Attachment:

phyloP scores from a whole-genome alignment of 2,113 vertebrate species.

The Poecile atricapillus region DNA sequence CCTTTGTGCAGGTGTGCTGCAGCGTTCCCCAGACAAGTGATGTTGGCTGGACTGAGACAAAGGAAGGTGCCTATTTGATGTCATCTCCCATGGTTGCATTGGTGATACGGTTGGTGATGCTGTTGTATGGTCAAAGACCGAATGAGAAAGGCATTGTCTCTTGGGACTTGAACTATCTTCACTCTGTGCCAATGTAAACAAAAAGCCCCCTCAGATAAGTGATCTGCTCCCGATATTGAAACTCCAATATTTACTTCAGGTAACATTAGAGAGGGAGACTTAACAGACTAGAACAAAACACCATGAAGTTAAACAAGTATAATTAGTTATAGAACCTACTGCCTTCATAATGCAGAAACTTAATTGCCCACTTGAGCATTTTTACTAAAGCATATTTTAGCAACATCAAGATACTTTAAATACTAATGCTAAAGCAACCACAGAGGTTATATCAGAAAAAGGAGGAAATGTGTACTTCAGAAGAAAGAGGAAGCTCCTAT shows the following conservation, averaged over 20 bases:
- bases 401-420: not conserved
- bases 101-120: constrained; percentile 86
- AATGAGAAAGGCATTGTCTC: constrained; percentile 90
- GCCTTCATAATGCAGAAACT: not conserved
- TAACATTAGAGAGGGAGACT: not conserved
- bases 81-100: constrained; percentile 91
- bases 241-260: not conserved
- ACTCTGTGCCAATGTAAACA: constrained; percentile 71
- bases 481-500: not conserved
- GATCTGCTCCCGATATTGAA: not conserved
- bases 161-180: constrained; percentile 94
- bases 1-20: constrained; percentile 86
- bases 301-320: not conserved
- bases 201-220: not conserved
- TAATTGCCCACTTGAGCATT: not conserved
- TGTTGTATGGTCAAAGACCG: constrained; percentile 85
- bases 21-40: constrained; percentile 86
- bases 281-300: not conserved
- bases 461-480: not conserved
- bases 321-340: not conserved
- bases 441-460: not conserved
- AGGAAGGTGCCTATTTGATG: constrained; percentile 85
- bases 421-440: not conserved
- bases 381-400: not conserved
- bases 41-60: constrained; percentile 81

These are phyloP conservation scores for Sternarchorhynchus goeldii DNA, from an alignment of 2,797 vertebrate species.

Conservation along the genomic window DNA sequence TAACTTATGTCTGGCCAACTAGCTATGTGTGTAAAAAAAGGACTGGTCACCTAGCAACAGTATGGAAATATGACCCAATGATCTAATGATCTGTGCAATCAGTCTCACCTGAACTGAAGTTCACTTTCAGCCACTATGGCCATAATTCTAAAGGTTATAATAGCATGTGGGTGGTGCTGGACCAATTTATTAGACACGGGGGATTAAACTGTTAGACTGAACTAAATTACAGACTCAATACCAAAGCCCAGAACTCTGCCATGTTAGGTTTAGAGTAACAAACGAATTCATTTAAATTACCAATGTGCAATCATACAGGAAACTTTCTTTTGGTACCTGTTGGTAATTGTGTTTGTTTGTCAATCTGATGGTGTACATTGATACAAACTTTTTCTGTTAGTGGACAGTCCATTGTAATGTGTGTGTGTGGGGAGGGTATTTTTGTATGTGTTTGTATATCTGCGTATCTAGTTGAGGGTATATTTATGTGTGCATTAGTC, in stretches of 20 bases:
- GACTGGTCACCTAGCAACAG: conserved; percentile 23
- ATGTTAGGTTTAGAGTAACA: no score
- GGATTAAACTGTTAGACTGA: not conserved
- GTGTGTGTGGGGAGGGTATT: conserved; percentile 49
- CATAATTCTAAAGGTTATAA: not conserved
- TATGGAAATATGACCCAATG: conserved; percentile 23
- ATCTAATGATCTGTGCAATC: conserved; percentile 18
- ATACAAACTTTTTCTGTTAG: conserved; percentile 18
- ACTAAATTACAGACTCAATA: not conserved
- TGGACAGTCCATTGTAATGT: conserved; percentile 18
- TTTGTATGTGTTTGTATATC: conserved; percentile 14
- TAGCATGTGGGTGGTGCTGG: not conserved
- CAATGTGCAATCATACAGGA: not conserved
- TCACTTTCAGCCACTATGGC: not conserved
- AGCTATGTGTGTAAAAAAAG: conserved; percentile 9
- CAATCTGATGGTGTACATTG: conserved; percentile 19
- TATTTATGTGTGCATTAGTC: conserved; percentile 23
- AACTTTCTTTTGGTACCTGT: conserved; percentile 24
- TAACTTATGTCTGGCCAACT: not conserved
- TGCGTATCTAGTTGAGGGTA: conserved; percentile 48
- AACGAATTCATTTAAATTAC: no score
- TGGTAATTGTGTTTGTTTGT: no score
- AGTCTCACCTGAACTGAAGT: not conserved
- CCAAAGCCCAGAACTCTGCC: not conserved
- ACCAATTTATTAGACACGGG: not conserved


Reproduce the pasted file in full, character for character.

phyloP scores from a whole-genome alignment of 2,113 vertebrate species.

The Poecile atricapillus region DNA sequence CCTTTGTGCAGGTGTGCTGCAGCGTTCCCCAGACAAGTGATGTTGGCTGGACTGAGACAAAGGAAGGTGCCTATTTGATGTCATCTCCCATGGTTGCATTGGTGATACGGTTGGTGATGCTGTTGTATGGTCAAAGACCGAATGAGAAAGGCATTGTCTCTTGGGACTTGAACTATCTTCACTCTGTGCCAATGTAAACAAAAAGCCCCCTCAGATAAGTGATCTGCTCCCGATATTGAAACTCCAATATTTACTTCAGGTAACATTAGAGAGGGAGACTTAACAGACTAGAACAAAACACCATGAAGTTAAACAAGTATAATTAGTTATAGAACCTACTGCCTTCATAATGCAGAAACTTAATTGCCCACTTGAGCATTTTTACTAAAGCATATTTTAGCAACATCAAGATACTTTAAATACTAATGCTAAAGCAACCACAGAGGTTATATCAGAAAAAGGAGGAAATGTGTACTTCAGAAGAAAGAGGAAGCTCCTAT shows the following conservation, averaged over 20 bases:
- bases 401-420: not conserved
- bases 101-120: constrained; percentile 86
- AATGAGAAAGGCATTGTCTC: constrained; percentile 90
- GCCTTCATAATGCAGAAACT: not conserved
- TAACATTAGAGAGGGAGACT: not conserved
- bases 81-100: constrained; percentile 91
- bases 241-260: not conserved
- ACTCTGTGCCAATGTAAACA: constrained; percentile 71
- bases 481-500: not conserved
- GATCTGCTCCCGATATTGAA: not conserved
- bases 161-180: constrained; percentile 94
- bases 1-20: constrained; percentile 86
- bases 301-320: not conserved
- bases 201-220: not conserved
- TAATTGCCCACTTGAGCATT: not conserved
- TGTTGTATGGTCAAAGACCG: constrained; percentile 85
- bases 21-40: constrained; percentile 86
- bases 281-300: not conserved
- bases 461-480: not conserved
- bases 321-340: not conserved
- bases 441-460: not conserved
- AGGAAGGTGCCTATTTGATG: constrained; percentile 85
- bases 421-440: not conserved
- bases 381-400: not conserved
- bases 41-60: constrained; percentile 81

These are phyloP conservation scores for Sternarchorhynchus goeldii DNA, from an alignment of 2,797 vertebrate species.

Conservation along the genomic window DNA sequence TAACTTATGTCTGGCCAACTAGCTATGTGTGTAAAAAAAGGACTGGTCACCTAGCAACAGTATGGAAATATGACCCAATGATCTAATGATCTGTGCAATCAGTCTCACCTGAACTGAAGTTCACTTTCAGCCACTATGGCCATAATTCTAAAGGTTATAATAGCATGTGGGTGGTGCTGGACCAATTTATTAGACACGGGGGATTAAACTGTTAGACTGAACTAAATTACAGACTCAATACCAAAGCCCAGAACTCTGCCATGTTAGGTTTAGAGTAACAAACGAATTCATTTAAATTACCAATGTGCAATCATACAGGAAACTTTCTTTTGGTACCTGTTGGTAATTGTGTTTGTTTGTCAATCTGATGGTGTACATTGATACAAACTTTTTCTGTTAGTGGACAGTCCATTGTAATGTGTGTGTGTGGGGAGGGTATTTTTGTATGTGTTTGTATATCTGCGTATCTAGTTGAGGGTATATTTATGTGTGCATTAGTC, in stretches of 20 bases:
- GACTGGTCACCTAGCAACAG: conserved; percentile 23
- ATGTTAGGTTTAGAGTAACA: no score
- GGATTAAACTGTTAGACTGA: not conserved
- GTGTGTGTGGGGAGGGTATT: conserved; percentile 49
- CATAATTCTAAAGGTTATAA: not conserved
- TATGGAAATATGACCCAATG: conserved; percentile 23
- ATCTAATGATCTGTGCAATC: conserved; percentile 18
- ATACAAACTTTTTCTGTTAG: conserved; percentile 18
- ACTAAATTACAGACTCAATA: not conserved
- TGGACAGTCCATTGTAATGT: conserved; percentile 18
- TTTGTATGTGTTTGTATATC: conserved; percentile 14
- TAGCATGTGGGTGGTGCTGG: not conserved
- CAATGTGCAATCATACAGGA: not conserved
- TCACTTTCAGCCACTATGGC: not conserved
- AGCTATGTGTGTAAAAAAAG: conserved; percentile 9
- CAATCTGATGGTGTACATTG: conserved; percentile 19
- TATTTATGTGTGCATTAGTC: conserved; percentile 23
- AACTTTCTTTTGGTACCTGT: conserved; percentile 24
- TAACTTATGTCTGGCCAACT: not conserved
- TGCGTATCTAGTTGAGGGTA: conserved; percentile 48
- AACGAATTCATTTAAATTAC: no score
- TGGTAATTGTGTTTGTTTGT: no score
- AGTCTCACCTGAACTGAAGT: not conserved
- CCAAAGCCCAGAACTCTGCC: not conserved
- ACCAATTTATTAGACACGGG: not conserved